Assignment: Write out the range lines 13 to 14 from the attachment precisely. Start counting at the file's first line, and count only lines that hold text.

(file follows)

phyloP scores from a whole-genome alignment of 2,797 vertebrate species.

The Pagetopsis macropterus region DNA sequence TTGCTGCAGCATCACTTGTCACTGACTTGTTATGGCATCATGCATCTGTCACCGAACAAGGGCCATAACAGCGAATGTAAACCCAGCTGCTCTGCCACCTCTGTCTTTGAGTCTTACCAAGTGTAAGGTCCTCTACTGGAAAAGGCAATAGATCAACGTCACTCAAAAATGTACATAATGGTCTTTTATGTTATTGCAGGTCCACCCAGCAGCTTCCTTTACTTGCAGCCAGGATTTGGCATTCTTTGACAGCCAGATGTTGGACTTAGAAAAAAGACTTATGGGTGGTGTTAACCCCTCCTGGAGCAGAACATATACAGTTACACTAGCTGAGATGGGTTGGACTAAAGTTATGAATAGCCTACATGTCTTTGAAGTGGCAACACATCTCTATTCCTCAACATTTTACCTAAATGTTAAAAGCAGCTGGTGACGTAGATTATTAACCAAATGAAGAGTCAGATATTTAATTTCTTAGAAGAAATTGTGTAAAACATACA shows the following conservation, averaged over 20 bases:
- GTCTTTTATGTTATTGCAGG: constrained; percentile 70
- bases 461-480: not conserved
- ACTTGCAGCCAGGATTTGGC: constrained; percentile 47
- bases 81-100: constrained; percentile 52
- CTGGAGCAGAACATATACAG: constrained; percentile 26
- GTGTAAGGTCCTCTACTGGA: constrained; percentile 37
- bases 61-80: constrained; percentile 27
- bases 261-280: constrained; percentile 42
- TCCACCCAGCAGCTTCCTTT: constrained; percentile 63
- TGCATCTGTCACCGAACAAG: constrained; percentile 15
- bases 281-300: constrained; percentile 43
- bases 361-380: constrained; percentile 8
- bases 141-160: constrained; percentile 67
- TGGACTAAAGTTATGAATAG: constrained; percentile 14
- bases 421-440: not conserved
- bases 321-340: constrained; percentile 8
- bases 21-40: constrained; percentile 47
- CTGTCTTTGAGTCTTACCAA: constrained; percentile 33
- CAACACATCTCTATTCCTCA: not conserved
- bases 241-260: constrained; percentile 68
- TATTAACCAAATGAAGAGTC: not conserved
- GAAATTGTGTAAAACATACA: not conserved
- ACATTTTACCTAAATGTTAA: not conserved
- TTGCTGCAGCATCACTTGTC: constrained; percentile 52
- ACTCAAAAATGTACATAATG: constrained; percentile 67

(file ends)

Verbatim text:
- bases 281-300: constrained; percentile 43
- bases 361-380: constrained; percentile 8